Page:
Census records show that their fifth child, Ruby, was born in Tennessee in January 1885. That suggests that perhaps the entire Denison family had returned to Tennessee, directly contradicting family folklore. I don't automatically assume the the census is right. Sometimes people don't tell the truth on official records. I know that is frustrating, but life isn't always fair. At any rate I love a good puzzle.
If they all did go back to Tennessee they didn't stay there long. Their sixth child, LeNora, was born in Sanford, Colorado on 3 March 1887. Family lore says they lived in La Jara, which is only 2 miles from Sanford. Their remaining five children, Christian (who died as an infant), Mabel, John, Prudence & Carl, were all born in La Jara.
The 1900 census put them outside San Luis, Costilla county, Colorado, about 35 miles from La Jara. There William had found work as a brick mason.
The 1910 Census put them 300 miles west in Rhone, Mesa county, a suburb of Grand Junction, Colorado. It was a massive and perhaps their last big move. One family story puts them briefly in Rupert, Idaho, though I don't have dates or verification. By 1920 they are back in (or perhaps still in) Mesa county in Fruita, just three miles from Rhone. In both 1910 and 1920 William is listed as a Farmer.
This photo shows the family while they were living in Colorado. Mary is sitting on the left in the front wearing a white dress. William in on the right with two dogs jumping on him. I don't have a date for this photo but based on the ages of those identified I'm guessing after 1918 but before 1926.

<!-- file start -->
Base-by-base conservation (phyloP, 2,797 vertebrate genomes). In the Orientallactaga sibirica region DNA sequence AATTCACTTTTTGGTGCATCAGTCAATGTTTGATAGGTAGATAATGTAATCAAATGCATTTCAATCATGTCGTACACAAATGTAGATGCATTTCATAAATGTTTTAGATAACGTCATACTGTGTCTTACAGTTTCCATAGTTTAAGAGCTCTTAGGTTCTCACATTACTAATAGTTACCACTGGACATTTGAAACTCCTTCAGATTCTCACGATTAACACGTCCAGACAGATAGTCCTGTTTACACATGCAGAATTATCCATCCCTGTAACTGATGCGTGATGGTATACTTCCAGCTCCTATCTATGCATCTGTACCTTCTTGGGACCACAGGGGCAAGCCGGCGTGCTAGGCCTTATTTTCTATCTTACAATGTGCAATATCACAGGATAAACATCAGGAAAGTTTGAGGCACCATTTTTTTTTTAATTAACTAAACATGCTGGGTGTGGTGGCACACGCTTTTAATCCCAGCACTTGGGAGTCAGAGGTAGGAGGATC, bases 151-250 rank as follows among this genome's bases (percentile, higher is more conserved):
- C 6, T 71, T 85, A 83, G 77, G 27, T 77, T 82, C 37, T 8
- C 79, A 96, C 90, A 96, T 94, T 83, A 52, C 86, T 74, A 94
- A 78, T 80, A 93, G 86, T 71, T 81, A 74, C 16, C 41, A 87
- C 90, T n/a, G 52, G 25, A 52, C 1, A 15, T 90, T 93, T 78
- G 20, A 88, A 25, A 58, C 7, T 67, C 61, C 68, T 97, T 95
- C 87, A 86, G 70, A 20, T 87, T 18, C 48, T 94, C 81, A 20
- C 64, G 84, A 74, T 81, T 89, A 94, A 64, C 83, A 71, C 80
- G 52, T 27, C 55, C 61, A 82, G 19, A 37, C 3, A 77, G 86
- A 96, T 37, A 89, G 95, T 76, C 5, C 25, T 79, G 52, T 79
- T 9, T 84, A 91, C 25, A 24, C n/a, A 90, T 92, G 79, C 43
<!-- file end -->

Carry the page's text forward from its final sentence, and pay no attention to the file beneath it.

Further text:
Mary died on 4 August 1926 and was buried in Mesa County, Colorado. I know the gravestone says 1927 with no date, but the 4 August 1926 record comes from family records. I lean toward believing a full date over a partial date. What the partial date tells me is that whoever ordered the stone didn't really know when died. Sadly I didn't find anything resolve the dispute.
According to the 1930 census William was living with his daughter Ruby and her husband Charles Clouser in Grand Junction, Colorado. It was there that he died in 1935 in full fellowship with the Church.
I always hesitate to post family rumors, particularly if they are unsavory. They are very hard to prove, and harder to disprove. But in this case I found multiple descendants who were quick to point out that by the end of his life William was a member of the Church in full fellowship. But only one ventured to explain the reason why someone might think otherwise. According to him William became involved in bootlegging. Another relative gave the dates of his excommunication (1902) and rebaptism (1910), and that William was prone to drinking. That is hard to contextualize without more information, given how lax the Word of Wisdom was viewed when the Denison's joined the church compared to when he passed away. I tend to err on the side of being generous. At the very least I can say he probably drank more than Mormons today would find acceptable, which isn't saying much, and he was willing to do whatever he could to earn a living for his family.
- Full disclosure: Jacob F Miller is my great grandfather [↩]